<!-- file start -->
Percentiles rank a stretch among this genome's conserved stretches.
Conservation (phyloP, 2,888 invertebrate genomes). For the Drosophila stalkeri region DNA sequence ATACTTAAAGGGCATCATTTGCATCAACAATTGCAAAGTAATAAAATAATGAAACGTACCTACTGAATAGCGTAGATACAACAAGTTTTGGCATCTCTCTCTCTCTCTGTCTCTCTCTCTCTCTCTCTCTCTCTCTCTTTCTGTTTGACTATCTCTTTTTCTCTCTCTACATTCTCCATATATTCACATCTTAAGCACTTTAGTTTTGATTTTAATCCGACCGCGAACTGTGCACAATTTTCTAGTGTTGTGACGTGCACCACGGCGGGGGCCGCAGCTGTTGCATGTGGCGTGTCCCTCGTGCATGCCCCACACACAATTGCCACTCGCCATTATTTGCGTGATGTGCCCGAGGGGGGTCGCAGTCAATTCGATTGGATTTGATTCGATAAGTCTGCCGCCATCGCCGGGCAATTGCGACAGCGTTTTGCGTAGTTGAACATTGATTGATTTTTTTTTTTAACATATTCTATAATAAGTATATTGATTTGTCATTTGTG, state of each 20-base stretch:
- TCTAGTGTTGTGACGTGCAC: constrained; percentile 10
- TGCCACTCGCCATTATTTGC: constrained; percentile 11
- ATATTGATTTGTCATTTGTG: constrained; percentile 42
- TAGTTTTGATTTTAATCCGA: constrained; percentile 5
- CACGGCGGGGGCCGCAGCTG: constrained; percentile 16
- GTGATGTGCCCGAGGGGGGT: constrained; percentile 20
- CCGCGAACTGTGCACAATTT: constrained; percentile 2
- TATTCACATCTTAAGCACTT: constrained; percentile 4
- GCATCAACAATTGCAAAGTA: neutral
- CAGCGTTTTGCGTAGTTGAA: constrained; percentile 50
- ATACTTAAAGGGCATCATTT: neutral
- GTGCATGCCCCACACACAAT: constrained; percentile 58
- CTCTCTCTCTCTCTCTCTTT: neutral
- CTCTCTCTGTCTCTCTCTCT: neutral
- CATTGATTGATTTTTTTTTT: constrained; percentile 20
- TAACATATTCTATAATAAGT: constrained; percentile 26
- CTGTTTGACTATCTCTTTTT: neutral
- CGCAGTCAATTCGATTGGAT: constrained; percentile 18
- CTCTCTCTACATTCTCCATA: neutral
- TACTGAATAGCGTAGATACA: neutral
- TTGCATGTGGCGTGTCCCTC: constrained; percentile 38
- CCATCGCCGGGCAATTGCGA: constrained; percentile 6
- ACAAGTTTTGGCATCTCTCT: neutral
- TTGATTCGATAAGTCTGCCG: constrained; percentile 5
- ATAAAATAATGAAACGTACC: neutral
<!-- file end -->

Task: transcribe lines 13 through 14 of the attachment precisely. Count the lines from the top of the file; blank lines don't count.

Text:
- ATACTTAAAGGGCATCATTT: neutral
- GTGCATGCCCCACACACAAT: constrained; percentile 58